From Nazi Holocaust to Nuclear Holocaust: A Lesson to Learn
Hanauske-Abel, Hartmut M.
Lancet. 1986 Aug 2; 2(8501): 271-273.
In a 1986 address to the International Physicians for the Prevention of Nuclear War, a German physician describes his profession's embrace of National Socialism. The nationalistic sentiments of German scientists led them to identify with the goals of the Third Reich and to participate in its programs. He gives examples of physician involvement in the Nazi Party, discrimination against "non-Aryan" doctors, "eugenic" mass murder, and lethal experiments with human subjects. The few who protested were regarded as traitors by the profession as a whole, and post-war apologists argue that physicians' organizations had no choice but to collaborate with the Nazis. Hanauske-Abel rejects this reasoning and reminds his colleagues that they are obliged to do more than care for patients. He urges all physicians, as guardians of health, not to aid government efforts in medical planning for nuclear war, and to resist the nuclear arms buildup by both sides. (KIE abstract)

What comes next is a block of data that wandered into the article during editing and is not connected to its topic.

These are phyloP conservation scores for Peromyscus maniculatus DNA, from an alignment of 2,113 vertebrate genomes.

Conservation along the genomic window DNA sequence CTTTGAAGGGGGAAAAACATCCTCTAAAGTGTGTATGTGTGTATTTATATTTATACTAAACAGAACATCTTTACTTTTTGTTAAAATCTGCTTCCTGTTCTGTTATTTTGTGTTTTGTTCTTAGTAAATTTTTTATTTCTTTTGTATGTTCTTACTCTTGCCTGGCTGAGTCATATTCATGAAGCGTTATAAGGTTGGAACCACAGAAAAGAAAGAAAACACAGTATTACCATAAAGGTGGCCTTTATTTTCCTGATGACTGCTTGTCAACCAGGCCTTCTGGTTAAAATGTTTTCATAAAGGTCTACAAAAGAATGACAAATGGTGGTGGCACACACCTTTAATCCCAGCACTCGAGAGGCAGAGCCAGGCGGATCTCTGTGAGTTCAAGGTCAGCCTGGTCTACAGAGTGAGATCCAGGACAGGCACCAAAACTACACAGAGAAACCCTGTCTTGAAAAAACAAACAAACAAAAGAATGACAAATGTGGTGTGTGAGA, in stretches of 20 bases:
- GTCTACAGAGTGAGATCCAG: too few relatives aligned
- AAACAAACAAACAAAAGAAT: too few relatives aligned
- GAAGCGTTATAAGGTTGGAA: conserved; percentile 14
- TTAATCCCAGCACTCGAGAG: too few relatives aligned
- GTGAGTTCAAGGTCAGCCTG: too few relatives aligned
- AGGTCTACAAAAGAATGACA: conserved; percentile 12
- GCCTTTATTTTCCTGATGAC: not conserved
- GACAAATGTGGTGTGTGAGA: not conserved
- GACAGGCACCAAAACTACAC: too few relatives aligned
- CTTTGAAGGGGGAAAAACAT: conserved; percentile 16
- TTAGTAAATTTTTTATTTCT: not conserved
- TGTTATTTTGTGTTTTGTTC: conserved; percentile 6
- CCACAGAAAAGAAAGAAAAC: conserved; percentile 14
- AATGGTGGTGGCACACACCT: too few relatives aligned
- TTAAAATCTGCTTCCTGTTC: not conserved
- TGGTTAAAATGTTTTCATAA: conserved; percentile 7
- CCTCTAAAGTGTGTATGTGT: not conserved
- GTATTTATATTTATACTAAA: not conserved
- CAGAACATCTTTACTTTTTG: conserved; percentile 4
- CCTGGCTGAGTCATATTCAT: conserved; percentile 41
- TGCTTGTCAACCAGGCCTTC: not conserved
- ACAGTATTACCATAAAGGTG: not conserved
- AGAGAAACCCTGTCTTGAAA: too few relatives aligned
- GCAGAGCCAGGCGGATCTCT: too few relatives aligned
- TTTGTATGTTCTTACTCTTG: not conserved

Attitudes; Dissent; Discrimination; Doctors; Eugenics; Fraud; Goals; Government; Guardians; Health; Historical Aspects; Holocaust; Investigators; Killing; Misconduct; Murder; National Socialism; Organizational Policies; Organizations; Patients; Physicians; Political Activity; Professional Organizations; Scientific Misconduct; Social Discrimination; Socialism; Students; War;
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